Jan 30, 2014
Information Technology Acts Paper
Children’s Online Privacy Protection Act (COPPA) 1998
According to www.coppa.org, the Children’s Online Privacy Protection Act (COPPA) states that it is “unlawful for an operator of a website or online service directed to children, or any operator that has actual knowledge that it is collecting personal information from a child, to collect personal information from a child in a manner that violates the regulations prescribed under section (b).” Wikipedia notes that it states “when and how to seek verifiable consent from a parent or guardian, and what responsibilities an operator has to protect children's privacy and safety online including restrictions on the marketing to those under 13.” To summarize its purpose, it demands that all children under the age of 13 have a right to privacy on websites, and that websites are not allowed to collect any personal information without prior consent of the parent or guardian. Although children can give information after receiving parent consent, many websites avoid this altogether because of the hassle involved. The act was created in 1998, well after the invention of the Internet. However, because the Internet was quickly becoming much more popular and frequently used, the risk of personal information being leaked was also becoming more frequent. This advance in information technology necessitated the creation of COPPA. With more children using the Internet and potentially sharing private personal information, many parents became concerned thereby encouraging the creation of this act.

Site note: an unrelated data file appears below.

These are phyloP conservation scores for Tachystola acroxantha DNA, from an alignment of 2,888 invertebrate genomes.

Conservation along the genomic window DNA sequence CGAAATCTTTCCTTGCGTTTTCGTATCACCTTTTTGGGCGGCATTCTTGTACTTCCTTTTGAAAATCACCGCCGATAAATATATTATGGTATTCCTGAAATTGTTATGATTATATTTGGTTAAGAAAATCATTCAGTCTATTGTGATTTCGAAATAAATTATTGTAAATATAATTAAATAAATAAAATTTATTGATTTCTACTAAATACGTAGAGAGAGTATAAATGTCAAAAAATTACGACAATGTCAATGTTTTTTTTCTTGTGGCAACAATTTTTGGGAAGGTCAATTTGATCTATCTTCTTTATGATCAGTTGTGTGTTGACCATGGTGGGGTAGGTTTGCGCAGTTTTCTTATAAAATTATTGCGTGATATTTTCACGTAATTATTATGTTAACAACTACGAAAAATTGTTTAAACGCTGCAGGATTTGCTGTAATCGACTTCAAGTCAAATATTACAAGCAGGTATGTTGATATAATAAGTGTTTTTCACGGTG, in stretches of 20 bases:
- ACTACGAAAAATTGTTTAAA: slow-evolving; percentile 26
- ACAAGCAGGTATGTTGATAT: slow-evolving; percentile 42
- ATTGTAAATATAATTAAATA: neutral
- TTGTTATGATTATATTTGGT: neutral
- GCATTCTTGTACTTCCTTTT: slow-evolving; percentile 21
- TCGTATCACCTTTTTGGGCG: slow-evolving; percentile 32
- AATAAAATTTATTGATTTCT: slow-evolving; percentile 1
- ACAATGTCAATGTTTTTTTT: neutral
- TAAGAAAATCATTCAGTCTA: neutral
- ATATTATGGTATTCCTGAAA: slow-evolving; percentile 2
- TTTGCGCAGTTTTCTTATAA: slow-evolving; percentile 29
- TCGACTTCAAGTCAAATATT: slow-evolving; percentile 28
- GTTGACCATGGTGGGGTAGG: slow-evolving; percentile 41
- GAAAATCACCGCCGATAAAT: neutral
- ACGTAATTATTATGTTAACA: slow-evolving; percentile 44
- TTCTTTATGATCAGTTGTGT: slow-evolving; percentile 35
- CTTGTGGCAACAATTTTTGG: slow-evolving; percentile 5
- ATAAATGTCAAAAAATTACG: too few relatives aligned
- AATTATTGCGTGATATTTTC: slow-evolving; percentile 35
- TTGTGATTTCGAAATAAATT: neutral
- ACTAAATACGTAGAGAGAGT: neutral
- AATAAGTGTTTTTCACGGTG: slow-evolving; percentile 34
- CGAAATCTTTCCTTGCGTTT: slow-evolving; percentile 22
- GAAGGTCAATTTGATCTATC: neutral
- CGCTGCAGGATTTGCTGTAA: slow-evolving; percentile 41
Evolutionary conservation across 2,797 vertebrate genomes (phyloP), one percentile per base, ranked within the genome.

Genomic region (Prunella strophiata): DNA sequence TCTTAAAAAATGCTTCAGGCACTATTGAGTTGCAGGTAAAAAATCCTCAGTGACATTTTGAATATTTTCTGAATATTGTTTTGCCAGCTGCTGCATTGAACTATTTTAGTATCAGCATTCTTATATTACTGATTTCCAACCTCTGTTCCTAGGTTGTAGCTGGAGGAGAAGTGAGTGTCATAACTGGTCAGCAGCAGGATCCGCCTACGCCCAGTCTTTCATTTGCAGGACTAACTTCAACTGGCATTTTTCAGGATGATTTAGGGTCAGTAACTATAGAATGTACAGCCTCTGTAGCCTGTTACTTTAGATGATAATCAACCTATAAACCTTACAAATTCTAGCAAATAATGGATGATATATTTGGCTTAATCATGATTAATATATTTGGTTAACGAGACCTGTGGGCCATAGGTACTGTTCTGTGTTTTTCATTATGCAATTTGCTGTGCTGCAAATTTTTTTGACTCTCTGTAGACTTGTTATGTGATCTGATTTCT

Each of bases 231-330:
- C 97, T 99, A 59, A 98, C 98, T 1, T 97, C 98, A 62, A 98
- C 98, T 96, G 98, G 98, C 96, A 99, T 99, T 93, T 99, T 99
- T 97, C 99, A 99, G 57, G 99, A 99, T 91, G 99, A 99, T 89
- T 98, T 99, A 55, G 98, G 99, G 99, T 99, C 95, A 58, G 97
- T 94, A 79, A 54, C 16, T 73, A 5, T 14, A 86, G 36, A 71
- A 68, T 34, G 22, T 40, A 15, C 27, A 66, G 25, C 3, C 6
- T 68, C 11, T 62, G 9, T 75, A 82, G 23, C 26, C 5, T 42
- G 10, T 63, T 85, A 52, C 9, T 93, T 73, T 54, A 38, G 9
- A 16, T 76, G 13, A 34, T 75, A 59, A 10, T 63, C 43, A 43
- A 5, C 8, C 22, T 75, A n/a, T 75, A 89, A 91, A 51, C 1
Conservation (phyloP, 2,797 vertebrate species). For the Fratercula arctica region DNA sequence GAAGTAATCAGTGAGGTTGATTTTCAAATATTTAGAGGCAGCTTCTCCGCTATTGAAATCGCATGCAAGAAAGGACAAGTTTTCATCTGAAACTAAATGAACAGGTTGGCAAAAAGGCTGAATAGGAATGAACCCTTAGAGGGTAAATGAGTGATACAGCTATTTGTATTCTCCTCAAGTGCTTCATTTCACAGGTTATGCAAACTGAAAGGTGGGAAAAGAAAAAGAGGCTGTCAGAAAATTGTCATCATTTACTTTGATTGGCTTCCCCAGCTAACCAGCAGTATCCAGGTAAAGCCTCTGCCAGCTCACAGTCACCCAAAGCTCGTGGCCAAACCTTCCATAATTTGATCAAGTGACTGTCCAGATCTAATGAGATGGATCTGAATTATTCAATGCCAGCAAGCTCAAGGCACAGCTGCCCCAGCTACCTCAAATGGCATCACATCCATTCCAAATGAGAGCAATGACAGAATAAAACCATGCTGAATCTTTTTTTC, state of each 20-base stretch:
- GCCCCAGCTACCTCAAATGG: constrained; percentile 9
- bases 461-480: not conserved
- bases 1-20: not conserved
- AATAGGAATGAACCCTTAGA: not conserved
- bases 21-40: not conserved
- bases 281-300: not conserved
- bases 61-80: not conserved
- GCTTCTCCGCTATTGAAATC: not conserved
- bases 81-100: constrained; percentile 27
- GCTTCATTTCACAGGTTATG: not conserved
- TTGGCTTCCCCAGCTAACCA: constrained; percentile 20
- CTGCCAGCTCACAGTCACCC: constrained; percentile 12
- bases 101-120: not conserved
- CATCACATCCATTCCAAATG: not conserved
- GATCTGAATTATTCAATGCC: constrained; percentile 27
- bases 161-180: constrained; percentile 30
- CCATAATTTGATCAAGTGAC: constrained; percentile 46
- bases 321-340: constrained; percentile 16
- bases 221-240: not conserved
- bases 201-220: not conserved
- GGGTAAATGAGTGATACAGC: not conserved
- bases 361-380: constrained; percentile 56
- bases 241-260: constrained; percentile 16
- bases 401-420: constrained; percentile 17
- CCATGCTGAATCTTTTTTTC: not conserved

Children’s Internet Protection Act (2000)
The Children’s Internet Protection Act (CIPA) “requires that K-12 schools and libraries in the United States use Internet filters and implement other measures to protect children from harmful online content as a condition for the